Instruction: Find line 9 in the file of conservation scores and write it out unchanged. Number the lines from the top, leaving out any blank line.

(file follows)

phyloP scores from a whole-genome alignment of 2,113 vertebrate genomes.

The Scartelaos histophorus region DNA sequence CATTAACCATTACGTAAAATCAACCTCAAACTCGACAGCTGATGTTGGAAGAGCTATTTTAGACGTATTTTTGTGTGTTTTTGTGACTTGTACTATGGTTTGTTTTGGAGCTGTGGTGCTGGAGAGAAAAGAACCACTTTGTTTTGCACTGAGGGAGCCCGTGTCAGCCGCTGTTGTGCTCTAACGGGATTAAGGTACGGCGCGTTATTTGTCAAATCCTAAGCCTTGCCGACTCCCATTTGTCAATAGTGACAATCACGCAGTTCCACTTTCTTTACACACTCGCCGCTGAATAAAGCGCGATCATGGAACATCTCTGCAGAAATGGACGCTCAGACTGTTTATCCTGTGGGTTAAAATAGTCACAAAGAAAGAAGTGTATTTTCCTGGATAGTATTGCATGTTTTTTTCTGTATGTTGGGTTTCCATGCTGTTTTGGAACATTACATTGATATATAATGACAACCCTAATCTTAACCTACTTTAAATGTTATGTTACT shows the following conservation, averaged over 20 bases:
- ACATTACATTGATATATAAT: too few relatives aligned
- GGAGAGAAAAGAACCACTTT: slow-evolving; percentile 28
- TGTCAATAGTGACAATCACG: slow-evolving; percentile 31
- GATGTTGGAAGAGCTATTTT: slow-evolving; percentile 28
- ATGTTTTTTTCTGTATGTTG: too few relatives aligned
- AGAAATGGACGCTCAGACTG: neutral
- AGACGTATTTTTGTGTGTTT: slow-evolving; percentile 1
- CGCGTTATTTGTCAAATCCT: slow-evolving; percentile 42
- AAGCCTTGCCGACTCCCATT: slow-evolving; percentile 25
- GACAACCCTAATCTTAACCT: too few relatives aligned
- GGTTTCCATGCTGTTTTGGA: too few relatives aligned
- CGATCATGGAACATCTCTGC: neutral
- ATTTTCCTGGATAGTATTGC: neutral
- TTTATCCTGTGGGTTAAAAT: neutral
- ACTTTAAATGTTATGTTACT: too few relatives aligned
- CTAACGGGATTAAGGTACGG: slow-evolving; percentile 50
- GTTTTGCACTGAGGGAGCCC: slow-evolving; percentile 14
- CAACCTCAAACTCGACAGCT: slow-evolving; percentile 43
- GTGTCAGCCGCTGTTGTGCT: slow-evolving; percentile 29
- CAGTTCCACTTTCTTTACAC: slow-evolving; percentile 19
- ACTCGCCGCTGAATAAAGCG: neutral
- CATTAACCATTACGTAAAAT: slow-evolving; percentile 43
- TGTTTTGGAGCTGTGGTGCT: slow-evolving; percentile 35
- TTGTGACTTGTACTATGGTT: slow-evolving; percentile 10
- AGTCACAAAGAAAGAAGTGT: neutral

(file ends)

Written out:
- AGACGTATTTTTGTGTGTTT: slow-evolving; percentile 1